Follow the money . . . Know what resources (renewable energy, tracking mining, etc.) are about to erupt in that area. Keep in mind this is the same BLM office and cast of shady characters who are involved in the Water Canyon GONACON™ EXPERIMENT.

The roundup Hotline has been established at 775-861-6700. A recorded message will provide updated roundup activities. Roundup reports will be posted on the BLM Ely District website at

Please go to the roundup if you can at your own risk, document and now that it’s 2016 be sure to report animal cruelty to the FBI if you see it. But be careful because this part of the country is run by wild horse hating scoundrels pretending to be otherwise.

For more information from a BLM employee, contact:

Ben Noyes, wild horse and burro specialist
BLM Ely District office
702 North Industrial Way
Ely, NV 89301
(775) 289-1800

Pm BLM Spin
Protect Mustangs is a nonprofit organization who protects and preserves native and wild horses.

Huge disinformation campaign against native wild horses in rural Utah and elsewhere to pitch slaughter

Cows (Photo © Anne Novak)

Cows (Photo © Anne Novak)




Today wild horses are underpopulated on public land. The BLM’s roundups and removals have caused the herds to have an increased birthrate because they fear extinction and the social structure is unstable.

The ISPMB Study shows wild horse herds with functional social structures contribute to low herd growth compared to BLM managed herds. Click here to read the study:

We request a 10 year moratorium on roundups for recovery and scientific studies before wild horses are managed to extinction.

Sheldon National Wildlife Refuge in Nevada to remove all wild horses, burros within 5 years

Cross-posted from The Republic

  • MARTIN GRIFFITH  Associated Press
  • September 02, 2012 – 8:04 pm EDT

RENO, Nev. — Federal officials have approved a final management plan for the Sheldon National Wildlife Refuge in northwestern Nevada that calls for the removal of all wild horses and burros from it within five years.

The move is being made because the refuge was created for pronghorn antelope and other native wildlife, and horses and burros have a negative effect on habitat, said Joan Jewett, spokeswoman for the U.S. Fish and Wildlife Service in Portland, Ore.

“They trample the habitat and overgraze and disturb the water sources,” she told The Associated Press. “We’re required by law to manage our refuges in accordance with the purposes for which they were established, and Sheldon was primarily for pronghorn antelope.”

Horse advocacy groups sharply criticized the refuge’s comprehensive conservation plan, which will guide its management over the next 15 years. It was publicly released late last month.

They say horses and burros lived in the area long before the refuge was created in 1931, and the animals actually heal the land and help prevent wildfires through grazing.

“We are extremely disappointed that the federal government has chosen to eradicate wild horses and burros from the lands where their ancestors have lived for more than a century and a half,” Suzanne Roy, director of the American Wild Horse Preservation Campaign, said in a statement.

An aerial survey in July showed the 575,000-acre refuge along the Oregon border is home to at least 2,508 antelope, 973 mustangs and 182 wild burros, said Aaron Collins, a park ranger at Sheldon.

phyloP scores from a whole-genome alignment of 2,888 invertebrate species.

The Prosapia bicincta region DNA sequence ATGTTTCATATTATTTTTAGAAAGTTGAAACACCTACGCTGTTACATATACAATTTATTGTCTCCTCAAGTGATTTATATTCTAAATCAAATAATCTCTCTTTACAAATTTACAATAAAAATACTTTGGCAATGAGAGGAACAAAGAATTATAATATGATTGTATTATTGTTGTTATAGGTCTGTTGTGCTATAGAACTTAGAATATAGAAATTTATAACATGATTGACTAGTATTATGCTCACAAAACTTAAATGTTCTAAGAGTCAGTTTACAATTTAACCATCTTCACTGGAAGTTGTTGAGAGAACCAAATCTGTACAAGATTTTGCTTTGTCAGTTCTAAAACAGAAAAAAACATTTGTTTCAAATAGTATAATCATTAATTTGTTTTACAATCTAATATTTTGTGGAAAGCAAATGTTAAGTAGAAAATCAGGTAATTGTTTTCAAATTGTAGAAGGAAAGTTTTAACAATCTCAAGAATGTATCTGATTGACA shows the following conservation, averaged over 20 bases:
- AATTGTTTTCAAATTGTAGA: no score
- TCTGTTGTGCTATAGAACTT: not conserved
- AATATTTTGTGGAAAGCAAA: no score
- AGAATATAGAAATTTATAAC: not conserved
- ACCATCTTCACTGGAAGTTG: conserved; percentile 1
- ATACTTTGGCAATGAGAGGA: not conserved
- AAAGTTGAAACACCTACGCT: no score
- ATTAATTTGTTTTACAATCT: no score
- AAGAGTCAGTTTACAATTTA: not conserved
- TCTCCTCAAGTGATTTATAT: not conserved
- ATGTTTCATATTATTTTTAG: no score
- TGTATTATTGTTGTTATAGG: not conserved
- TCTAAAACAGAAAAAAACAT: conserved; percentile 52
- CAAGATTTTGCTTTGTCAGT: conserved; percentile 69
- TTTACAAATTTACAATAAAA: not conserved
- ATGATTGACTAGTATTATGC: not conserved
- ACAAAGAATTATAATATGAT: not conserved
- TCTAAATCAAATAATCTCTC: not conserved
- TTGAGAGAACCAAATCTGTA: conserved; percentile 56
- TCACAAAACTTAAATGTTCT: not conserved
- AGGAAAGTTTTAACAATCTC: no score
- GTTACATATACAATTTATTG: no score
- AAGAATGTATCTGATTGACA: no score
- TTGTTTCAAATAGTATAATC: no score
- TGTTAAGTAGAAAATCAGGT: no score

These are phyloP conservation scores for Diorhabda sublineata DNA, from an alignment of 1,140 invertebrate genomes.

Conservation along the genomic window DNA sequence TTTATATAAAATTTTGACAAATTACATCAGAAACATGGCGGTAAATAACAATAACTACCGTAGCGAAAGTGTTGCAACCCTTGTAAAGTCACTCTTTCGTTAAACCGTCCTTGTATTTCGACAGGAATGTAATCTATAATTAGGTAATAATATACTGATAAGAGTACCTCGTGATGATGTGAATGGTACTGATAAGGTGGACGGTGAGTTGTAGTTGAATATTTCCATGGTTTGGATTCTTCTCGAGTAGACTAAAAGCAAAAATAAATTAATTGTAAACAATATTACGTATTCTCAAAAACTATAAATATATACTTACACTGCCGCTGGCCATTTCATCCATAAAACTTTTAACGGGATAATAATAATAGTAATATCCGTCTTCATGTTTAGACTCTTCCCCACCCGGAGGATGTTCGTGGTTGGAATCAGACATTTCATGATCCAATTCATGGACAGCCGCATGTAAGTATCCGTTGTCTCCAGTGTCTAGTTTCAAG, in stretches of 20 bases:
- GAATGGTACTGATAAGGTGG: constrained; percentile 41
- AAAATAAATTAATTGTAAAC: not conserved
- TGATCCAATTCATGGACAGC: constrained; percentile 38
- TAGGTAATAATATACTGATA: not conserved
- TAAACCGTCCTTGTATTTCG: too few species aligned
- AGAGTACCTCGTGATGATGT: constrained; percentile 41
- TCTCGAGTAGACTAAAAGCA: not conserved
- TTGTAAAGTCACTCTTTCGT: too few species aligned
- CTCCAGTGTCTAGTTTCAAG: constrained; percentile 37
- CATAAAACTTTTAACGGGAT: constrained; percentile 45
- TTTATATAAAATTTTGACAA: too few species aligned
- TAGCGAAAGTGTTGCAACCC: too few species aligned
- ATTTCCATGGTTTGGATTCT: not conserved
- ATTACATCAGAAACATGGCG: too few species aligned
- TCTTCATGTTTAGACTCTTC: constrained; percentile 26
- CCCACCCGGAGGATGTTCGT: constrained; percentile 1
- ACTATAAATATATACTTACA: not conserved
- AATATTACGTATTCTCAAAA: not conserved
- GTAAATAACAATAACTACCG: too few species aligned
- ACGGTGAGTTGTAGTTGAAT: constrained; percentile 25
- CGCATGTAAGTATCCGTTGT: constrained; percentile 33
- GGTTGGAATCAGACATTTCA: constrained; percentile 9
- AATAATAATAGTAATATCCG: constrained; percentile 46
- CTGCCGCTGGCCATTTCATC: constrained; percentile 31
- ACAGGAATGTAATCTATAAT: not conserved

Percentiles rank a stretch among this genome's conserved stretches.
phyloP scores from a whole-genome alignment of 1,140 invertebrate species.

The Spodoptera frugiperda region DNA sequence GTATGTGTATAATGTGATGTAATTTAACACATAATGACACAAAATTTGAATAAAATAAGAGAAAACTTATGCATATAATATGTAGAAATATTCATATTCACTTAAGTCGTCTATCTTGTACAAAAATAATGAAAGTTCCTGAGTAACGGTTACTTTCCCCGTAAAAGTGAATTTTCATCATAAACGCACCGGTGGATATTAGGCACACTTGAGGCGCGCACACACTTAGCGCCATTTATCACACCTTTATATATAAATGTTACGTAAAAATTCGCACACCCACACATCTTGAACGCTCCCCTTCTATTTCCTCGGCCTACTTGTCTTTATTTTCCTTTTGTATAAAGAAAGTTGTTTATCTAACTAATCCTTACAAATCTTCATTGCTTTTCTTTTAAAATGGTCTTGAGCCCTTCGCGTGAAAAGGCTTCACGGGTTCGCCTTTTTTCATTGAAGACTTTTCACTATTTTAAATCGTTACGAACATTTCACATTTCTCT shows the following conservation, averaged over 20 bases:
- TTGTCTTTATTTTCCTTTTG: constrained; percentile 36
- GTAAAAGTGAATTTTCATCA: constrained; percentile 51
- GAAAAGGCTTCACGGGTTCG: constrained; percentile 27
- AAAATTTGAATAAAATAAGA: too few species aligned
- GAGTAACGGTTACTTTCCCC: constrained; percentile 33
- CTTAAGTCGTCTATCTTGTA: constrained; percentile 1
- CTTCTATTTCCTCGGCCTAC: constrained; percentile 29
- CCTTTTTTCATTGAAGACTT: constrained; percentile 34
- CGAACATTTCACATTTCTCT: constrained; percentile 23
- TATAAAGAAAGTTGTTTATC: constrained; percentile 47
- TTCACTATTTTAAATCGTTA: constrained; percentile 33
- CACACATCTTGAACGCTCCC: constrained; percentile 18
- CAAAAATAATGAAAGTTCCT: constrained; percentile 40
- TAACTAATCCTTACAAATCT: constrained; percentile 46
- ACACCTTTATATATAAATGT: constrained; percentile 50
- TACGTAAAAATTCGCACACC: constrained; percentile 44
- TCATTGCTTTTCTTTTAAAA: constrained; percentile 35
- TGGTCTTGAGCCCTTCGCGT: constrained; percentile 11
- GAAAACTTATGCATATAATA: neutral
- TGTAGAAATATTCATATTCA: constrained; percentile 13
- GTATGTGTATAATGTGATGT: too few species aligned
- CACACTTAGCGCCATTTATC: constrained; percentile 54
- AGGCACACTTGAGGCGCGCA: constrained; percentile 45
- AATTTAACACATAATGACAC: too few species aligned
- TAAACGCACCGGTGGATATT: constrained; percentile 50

“We’re recording the highest numbers of pronghorn antelope since we began counting them in 1950,” he said.

Federal officials began the planning process on the refuge’s management plan in 2008, and received several thousand comments from individuals, organizations and government agencies during it, Collins said.

The final plan will be signed sometime after Sept. 24 by the regional director of the Fish and Wildlife Agency, he added.

Under federal law, only horses and burros removed from lands managed by the Bureau of Land Management and the Forest Service are protected from slaughterhouses if they can’t be adopted.

“Rounding up indigenous wild horses is wrong — especially when they can be sold to the meat buyers at auctions,” said Anne Novak of California-based Protect Mustangs. “These horses are vulnerable to ending up going to slaughter … The Sheldon plan to wipe out wild horses is nuts and goes against the public’s wishes.”

Activists said the final management plan rejected a more humane alternative to phase out horses and burros over 15 years using fertility control, an option that would have allowed unadoptable animals to live out their lives at the refuge.

(Story distributed by The Associated Press)

Link to the original article:–Refuge-Wild-Horses

BLM humanewashing goes viral

Wrangler flinging whip. (Photo © Cat Kindsfather, all rights reserved.)

Similar to greenwashing to make something appear green that is far from it, Humanewashing tries to make a cruel and inhumane situation seem “humane”.

One can observe radical spin doctoring in the Bureau of Land Management’s (BLM) refusal to take full responsibility regarding their inhumane roundups that traumatize, injure and kill American wild horses and burros–our living treasures of the West. Keep in mind the BLM is paying PR people to invent spin to fool the public, government and lawmakers . . . How do you feel knowing that BLM spin is paid for with your tax dollars?

Find the BLM’s humanewashing in the Washington Post article below and we will post your comments. We are very thankful the Associated Press reported on the issue.

BLM: Nev. horse roundup included use of electric prods, whips, but treatment was not inhumane  

What has happened to government accountability and transparency?